Enrolment on the rise at U of S

As of the first day of classes on Wednesday, Sept. 5, fall term undergraduate and graduate enrolment at the University of Saskatchewan (U of S) is at 21,318, up three per cent compared to the first day of classes last year.

“Our U of S family continues to grow, and I welcome our students to another school year of innovation, curiosity and creativity,” said Alison Pickrell, assistant vice-provost of strategic enrolment management. “This enrolment growth is something we have planned for, and I’m very happy with our progress.”

Pickrell expects student numbers to continue to grow throughout the year and anticipates the total academic year enrolment (which includes fall, winter, spring and summer terms) to exceed 25,000 students when announced in June 2019.

The U of S has a strategic growth agenda with a plan to increase the overall academic year enrolment to 28,000 by 2025, according to Pickrell. She is part of a team tasked with identifying strategic enrolment growth opportunities and has begun to implement some of those strategies. 

“A number of our colleges have strategically increased seats, including the College of Kinesiology, the College of Engineering and the Edwards School of Business,” said Pickrell. “We have also made strides in offering programming outside of Canada—we have recently partnered with Beijing Normal University to offer our master’s in water security.”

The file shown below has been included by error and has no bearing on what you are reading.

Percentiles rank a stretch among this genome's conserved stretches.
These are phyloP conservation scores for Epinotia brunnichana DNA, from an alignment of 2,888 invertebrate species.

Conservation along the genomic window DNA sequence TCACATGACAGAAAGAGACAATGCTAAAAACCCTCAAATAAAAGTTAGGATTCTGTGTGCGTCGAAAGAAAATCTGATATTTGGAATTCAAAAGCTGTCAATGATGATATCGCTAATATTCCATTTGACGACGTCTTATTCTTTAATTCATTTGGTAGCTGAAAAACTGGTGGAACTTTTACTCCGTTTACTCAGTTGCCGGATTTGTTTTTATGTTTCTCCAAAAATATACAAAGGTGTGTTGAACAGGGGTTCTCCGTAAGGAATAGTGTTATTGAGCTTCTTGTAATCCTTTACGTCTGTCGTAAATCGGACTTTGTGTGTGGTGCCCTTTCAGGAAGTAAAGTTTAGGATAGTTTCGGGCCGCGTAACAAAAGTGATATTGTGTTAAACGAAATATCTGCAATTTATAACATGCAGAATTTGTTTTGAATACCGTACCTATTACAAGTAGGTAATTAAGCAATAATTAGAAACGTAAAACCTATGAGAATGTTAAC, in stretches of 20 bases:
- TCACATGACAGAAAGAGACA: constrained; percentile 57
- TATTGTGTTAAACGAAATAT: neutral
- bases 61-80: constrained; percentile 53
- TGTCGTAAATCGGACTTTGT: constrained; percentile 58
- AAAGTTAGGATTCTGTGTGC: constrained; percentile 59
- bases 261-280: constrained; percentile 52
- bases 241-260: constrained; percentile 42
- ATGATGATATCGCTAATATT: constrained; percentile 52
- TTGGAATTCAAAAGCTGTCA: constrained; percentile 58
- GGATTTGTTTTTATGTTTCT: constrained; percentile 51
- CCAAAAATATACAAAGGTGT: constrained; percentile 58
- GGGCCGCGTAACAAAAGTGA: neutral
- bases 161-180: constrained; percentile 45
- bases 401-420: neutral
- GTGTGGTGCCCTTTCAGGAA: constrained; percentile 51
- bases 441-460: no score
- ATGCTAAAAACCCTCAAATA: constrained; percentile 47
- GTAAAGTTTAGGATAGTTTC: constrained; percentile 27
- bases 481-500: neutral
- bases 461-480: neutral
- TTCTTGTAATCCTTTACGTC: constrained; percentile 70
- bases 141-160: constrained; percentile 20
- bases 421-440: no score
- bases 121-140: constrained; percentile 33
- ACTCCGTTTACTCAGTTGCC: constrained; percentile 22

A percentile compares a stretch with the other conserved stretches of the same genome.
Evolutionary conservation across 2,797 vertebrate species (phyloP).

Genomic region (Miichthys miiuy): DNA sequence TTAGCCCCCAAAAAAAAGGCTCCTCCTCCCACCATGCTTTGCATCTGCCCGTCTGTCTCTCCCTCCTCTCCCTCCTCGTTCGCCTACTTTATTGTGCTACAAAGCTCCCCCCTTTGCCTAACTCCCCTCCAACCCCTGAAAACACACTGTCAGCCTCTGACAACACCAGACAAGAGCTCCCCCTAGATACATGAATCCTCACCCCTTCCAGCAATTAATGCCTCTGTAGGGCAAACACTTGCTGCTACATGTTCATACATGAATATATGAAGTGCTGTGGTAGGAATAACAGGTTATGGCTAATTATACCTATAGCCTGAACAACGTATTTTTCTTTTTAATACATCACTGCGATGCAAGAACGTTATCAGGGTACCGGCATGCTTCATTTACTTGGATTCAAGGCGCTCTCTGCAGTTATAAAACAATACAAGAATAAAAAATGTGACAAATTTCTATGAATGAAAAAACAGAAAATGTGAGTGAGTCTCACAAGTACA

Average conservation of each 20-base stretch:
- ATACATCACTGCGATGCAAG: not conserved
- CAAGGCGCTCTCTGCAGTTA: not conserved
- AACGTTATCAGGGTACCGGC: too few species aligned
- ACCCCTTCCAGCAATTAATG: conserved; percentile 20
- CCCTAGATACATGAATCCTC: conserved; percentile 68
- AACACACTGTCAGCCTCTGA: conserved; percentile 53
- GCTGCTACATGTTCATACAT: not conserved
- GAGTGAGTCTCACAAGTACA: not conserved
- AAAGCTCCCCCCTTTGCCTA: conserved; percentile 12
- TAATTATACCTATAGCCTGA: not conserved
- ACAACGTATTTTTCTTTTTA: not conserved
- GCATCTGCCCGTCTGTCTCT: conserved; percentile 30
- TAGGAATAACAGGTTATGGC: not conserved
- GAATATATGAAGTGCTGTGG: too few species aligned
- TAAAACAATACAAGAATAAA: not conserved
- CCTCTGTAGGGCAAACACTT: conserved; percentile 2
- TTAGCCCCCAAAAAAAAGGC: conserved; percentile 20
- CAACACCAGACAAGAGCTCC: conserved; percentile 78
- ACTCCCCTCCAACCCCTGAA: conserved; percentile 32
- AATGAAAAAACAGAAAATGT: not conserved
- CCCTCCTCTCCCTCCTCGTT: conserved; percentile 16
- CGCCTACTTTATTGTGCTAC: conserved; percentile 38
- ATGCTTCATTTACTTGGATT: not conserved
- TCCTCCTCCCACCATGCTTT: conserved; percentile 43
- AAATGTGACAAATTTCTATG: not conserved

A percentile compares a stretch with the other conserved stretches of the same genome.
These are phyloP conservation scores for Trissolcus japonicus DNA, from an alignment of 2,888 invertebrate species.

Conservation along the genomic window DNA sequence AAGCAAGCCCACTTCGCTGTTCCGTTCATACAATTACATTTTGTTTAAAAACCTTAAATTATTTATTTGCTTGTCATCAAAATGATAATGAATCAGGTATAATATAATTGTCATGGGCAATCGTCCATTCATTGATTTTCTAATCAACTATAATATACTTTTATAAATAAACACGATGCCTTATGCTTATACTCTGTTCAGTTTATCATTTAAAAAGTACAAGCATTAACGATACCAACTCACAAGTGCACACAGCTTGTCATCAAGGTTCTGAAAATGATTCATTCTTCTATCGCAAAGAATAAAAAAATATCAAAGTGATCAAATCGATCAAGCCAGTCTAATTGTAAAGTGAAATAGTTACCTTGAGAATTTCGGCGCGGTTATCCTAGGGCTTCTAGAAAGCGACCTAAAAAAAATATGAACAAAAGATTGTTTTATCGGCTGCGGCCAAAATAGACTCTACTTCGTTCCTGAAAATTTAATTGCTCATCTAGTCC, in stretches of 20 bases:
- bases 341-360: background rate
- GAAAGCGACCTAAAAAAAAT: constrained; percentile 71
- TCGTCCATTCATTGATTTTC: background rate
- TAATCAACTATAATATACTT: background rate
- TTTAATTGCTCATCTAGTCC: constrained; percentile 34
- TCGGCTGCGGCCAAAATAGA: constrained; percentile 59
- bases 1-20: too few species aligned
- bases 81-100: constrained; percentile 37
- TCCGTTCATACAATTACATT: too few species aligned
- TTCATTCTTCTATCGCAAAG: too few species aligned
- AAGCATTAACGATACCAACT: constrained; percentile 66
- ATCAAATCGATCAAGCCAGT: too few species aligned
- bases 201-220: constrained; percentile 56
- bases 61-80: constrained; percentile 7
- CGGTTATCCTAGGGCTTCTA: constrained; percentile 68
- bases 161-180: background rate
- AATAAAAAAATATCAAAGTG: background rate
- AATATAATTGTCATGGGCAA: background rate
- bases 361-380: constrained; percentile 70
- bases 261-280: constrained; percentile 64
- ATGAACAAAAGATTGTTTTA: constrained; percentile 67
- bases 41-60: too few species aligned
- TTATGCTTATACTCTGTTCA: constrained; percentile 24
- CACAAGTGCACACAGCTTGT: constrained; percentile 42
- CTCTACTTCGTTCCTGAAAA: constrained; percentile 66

Both international and Indigenous student enrolment increased dramatically as of the first day of classes. 2,368 international students are registered in classes, up 5.9 per cent compared to last year, and 2,672 Indigenous students are registered, up 11.3 per cent. 

“More international students want to study in Canada, and as one of the top 15 research intensive universities in the country, people from around the world are choosing to study here at the University of Saskatchewan,” said Pickrell. “Our diverse student body is one of our greatest strengths and contributes to the fact that we are well positioned to contribute to the global needs of our society.” 

U of S international students are from 107 countries around the world, and China, Nigeria and India are the top three countries where students are coming from this term, according to Pickrell. 

Pickrell attributes the large increase of Indigenous students enrolled at the U of S to a number of factors such as student recruitment strategies, comprehensive student supports, an active and engaged Indigenous student body, and the fact that overall the young Indigenous population of Saskatoon and Saskatchewan is on the rise. 

“The province is growing and young Indigenous people make up a lot of that new growth,” said Pickrell. “These enrolment numbers show me there is a young Indigenous demographic that is ready and eager to pursue their post-secondary studies at the U of S.”

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